During the years of the Greek crisis, Athens turned to its civil society’s untapped potential. Instead of using its increasingly-scarce resources to engage the disengaged, the city concentrated on identifying community groups whose existing initiatives contained seeds for higher impact.
Not only were extreme poverty and the refugee crisis met with relief initiatives, but Athens also became a test-bed for innovative ways to reactivate and integrate inactive populations. Previously-abandoned buildings became the site of ground-breaking co-management models and new uses for public space. Neighbourhoods were co-designed with local inhabitants. Social innovation sprang naturally as the city turned to its citizens for new models of engagement and participation.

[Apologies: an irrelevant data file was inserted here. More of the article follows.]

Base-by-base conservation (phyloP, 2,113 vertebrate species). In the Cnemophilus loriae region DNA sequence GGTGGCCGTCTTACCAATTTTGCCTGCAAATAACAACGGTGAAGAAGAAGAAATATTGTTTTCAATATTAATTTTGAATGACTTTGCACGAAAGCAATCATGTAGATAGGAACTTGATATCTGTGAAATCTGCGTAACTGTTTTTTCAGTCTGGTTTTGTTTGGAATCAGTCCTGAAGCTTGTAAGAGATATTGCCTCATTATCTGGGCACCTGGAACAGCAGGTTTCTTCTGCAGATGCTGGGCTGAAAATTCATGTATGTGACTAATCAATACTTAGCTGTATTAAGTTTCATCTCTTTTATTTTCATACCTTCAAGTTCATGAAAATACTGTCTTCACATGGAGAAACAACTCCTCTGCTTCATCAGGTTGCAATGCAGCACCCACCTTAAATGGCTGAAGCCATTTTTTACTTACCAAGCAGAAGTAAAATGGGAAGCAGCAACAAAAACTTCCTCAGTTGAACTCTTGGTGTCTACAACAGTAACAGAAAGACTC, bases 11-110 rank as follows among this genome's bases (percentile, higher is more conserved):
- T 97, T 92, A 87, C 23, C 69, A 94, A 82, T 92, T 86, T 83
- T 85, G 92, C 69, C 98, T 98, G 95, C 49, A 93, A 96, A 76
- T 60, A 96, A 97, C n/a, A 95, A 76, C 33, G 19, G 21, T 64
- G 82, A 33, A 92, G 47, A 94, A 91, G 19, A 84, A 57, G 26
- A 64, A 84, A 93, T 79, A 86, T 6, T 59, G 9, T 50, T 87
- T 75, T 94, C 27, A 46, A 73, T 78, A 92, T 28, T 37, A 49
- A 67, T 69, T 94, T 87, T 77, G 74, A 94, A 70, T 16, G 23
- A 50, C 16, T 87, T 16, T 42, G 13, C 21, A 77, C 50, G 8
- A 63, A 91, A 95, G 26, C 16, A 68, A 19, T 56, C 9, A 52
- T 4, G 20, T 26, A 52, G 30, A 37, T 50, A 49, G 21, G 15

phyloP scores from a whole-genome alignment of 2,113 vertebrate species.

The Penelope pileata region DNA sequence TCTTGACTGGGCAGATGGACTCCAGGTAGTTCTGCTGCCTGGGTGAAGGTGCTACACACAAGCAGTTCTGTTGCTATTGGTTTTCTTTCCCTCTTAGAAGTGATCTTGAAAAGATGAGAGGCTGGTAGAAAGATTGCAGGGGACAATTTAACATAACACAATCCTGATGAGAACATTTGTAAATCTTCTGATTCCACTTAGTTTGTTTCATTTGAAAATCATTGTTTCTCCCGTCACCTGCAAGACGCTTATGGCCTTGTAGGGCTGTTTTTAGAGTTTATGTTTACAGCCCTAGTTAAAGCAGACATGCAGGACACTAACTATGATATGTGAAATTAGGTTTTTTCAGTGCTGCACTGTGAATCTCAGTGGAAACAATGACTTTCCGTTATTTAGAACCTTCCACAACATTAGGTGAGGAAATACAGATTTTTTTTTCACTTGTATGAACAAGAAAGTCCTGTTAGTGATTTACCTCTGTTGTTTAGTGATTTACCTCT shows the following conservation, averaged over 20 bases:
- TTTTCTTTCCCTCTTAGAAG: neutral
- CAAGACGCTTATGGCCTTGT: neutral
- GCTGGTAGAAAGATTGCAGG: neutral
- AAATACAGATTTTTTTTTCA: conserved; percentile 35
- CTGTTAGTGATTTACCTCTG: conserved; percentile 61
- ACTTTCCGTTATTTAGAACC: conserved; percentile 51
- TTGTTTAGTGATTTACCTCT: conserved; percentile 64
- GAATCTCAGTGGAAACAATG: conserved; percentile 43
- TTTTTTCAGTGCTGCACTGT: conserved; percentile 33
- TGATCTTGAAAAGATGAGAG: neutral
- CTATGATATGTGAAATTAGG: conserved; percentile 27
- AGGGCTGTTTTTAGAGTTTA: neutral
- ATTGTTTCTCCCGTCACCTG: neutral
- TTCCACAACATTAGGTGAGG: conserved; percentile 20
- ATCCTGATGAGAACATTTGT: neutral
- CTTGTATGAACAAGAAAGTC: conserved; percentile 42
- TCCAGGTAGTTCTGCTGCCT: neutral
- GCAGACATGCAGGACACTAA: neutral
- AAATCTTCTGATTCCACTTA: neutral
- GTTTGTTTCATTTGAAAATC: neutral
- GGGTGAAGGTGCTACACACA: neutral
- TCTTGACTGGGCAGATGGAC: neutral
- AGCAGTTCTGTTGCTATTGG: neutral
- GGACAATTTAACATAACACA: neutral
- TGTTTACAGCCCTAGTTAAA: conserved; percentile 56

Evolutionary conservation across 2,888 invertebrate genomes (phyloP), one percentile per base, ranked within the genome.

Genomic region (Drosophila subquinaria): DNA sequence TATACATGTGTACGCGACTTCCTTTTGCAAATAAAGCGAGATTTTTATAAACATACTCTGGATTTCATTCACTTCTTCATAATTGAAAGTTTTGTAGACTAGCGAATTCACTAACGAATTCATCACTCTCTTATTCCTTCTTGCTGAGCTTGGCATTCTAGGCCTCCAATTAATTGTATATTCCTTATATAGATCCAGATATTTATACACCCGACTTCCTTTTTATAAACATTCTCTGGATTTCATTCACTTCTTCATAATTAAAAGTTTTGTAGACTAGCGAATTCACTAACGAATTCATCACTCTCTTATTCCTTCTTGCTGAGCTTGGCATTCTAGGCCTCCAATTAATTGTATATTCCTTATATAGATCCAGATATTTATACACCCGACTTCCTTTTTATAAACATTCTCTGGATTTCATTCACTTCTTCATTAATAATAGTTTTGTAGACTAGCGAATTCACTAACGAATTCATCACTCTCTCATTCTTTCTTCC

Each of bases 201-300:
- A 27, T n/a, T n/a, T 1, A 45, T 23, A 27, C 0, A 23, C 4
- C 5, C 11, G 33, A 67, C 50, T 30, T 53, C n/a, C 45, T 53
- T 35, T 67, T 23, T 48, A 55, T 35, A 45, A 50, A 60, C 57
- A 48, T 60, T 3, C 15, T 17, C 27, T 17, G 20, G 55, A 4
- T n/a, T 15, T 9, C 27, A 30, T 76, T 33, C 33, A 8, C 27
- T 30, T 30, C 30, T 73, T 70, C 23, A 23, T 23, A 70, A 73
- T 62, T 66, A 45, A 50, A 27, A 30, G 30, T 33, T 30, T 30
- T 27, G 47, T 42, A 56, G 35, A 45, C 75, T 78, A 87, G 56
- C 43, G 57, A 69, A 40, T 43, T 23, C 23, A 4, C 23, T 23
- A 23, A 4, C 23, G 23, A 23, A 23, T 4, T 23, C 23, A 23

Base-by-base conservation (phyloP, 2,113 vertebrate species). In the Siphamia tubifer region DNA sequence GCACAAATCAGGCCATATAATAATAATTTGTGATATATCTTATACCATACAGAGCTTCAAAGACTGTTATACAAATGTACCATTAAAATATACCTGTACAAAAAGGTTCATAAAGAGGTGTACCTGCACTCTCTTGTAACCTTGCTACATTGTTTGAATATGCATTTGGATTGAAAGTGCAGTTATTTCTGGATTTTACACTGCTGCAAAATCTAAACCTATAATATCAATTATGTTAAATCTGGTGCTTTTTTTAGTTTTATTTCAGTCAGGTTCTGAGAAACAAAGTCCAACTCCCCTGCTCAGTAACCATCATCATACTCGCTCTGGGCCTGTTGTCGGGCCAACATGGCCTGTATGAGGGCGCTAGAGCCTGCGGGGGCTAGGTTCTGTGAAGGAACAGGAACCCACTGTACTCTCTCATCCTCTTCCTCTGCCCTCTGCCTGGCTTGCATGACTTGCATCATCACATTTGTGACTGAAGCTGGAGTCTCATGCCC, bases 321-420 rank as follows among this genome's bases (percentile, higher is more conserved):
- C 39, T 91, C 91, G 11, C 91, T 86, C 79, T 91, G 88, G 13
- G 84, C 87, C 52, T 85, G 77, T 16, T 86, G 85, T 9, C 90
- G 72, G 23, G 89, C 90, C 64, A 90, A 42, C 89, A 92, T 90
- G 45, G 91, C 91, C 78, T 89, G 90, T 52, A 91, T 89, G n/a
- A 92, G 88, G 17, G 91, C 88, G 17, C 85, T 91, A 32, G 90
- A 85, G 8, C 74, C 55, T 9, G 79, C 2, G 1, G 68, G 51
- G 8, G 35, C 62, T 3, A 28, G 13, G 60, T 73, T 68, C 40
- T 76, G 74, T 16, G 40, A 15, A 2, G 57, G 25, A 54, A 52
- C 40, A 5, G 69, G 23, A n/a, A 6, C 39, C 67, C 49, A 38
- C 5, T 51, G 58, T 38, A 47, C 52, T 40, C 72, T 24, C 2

Athens received many accolades for its handling of the crisis, in part for the civil society platform, SynAthina. It achieved this, not with the capacity of a well-resourced and powerful city, but by embracing its compassionate and committed communities.
For the Athens team behind this experiment, 2020 is a year to reflect, share, question and reimagine the importance of what happened.
Amalia Zepou (@amalia_zepou) served as vice mayor for civil society and innovation from 2014 to 2019 at the Municipality of Athens. She is the founder of the civil society platform SynAthina, and was responsible for the nomination of Athens as European Capital of Innovation 2018 and the establishment of a social innovation sector in Athens. Zepou is now the Bloomberg Visiting Fellow in Government Innovation at LSE Cities.
Geoff Mulgan is the Professor of Collective Intelligence, Public Policy and Social Innovation at UCL and was the Chief Executive of Nesta from 2011-2019.
Savvas Verdis (@SavvasVerdis) is a Senior Research Fellow at LSE Cities and the Deputy Director of the Executive Masters in Cities.
Twitter Hashtag for this event: #LSEAthens